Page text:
20/05/2011

Lebanon: No to sectarianism!

 

An event has been completely ignored by European media, this Sunday, May 15, 2011. In Beirut, in the wake of protests in the Arab world, a young and progressive crowd rushed in the streets of Beirut to join the second edition of the Lebanese Laique Pride. This citizens’ movement launched in 2010 aims to raise awareness about the archaic political system of Lebanon and its sectarian excesses and claims the gradual establishment of a secular Lebanon where all citizens would be equal regardless of their religion or gender. This year, organizers chose to focus their claims on the need for adoption of a Civil Code, as well as the necessary vote of a legislation protecting women from domestic violence, initiated by NGO Kafa but made difficult by the religious taboo that weighs on the subject.

This march looks like a curiosity in a country ruled by a narrow confessional system, originally supposed to ensure the harmonious coexistence of the 18 religious communities living on its soil. But precisely, this system, instead of promoting understanding between different communities, has, in fact, exacerbated the tensions. Power sharing at all levels of society on a confessional basis is regarded as an entitlement and not as an opportunity for all to participate. The pervasiveness of religious reference in the public sphere invites every citizen to define oneself in religious terms at the expense of the sense of national belonging and citizenship with a deadly effect for social cohesion.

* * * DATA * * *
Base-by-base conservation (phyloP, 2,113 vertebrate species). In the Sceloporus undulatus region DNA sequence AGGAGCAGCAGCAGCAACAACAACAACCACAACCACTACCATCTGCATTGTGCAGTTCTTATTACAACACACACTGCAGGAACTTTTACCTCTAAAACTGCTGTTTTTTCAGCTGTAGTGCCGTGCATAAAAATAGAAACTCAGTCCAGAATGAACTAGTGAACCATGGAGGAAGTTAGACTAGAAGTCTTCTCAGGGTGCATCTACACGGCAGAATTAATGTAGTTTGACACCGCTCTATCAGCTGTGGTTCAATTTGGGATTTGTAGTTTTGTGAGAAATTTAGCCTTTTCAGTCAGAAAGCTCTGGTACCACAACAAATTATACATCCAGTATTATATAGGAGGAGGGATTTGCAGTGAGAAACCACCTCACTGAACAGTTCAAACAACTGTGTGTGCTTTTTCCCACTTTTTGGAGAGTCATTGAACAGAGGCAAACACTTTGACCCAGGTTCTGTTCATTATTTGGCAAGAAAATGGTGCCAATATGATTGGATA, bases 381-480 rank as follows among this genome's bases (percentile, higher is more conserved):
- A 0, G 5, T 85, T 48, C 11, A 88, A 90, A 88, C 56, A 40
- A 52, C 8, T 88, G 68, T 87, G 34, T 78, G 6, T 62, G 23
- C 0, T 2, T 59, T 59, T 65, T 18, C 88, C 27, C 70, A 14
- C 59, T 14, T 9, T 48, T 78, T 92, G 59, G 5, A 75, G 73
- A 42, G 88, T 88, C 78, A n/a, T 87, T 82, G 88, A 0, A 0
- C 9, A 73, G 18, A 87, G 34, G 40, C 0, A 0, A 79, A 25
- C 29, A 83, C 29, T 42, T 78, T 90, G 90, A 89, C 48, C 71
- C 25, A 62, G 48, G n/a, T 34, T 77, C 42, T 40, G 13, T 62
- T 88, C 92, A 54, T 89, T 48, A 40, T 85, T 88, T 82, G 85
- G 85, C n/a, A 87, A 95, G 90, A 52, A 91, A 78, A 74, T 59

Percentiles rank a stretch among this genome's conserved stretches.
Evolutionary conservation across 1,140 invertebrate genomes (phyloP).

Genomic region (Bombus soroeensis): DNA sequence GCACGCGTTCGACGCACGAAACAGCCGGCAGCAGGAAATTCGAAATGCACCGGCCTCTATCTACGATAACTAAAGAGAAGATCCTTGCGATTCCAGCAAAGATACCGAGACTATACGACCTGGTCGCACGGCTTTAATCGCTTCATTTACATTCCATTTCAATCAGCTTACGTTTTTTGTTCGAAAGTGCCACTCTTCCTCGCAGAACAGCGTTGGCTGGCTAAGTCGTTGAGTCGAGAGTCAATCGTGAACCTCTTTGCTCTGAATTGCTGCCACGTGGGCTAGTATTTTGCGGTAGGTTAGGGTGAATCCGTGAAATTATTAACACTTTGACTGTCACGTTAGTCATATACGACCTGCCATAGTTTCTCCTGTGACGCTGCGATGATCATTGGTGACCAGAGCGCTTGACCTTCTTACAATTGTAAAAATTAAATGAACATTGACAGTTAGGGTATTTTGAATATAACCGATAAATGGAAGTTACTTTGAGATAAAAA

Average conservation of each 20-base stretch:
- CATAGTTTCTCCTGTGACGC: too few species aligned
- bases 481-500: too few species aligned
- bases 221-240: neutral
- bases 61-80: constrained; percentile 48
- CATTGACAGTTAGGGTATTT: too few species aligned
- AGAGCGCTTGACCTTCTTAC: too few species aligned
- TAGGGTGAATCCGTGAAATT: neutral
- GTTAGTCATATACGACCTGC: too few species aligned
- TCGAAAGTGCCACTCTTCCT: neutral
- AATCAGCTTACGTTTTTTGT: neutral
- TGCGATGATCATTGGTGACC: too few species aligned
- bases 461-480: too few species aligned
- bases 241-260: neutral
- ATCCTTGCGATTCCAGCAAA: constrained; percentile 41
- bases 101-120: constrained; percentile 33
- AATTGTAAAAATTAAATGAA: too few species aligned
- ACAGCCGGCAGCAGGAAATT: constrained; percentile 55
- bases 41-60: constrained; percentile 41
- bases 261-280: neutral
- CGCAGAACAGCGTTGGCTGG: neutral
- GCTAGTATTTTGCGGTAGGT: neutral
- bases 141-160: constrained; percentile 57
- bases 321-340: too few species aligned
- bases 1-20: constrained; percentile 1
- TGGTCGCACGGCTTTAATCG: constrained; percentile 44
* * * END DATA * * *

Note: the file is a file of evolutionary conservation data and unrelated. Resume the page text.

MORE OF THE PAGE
Demonstrators then expressed on Sunday their weariness about the absurdity of local public life, completely plagued by sectarianism, while refusing to admit their impotence. Moreover, one of the organizers said about it that « the legitimacy of the state and its representatives must come from the people, not religions. »

The humorous but biting slogans, the festive atmosphere close to the flower power spirit and the pacifist philosophy seem to express a genuine desire for benevolent coexistence from participants. Only downside: the lack of leadership of the organizers, the refusal to structure the movement and the difficulty of mobilizing citizens outside of political and religious circles, have caused an obvious slowing down of the dynamics of the movement which, for its second edition, only gathers already less than a thousand demonstrators. At this pace, the path to secularization of Lebanon might be still very long.

 

Iman Bahri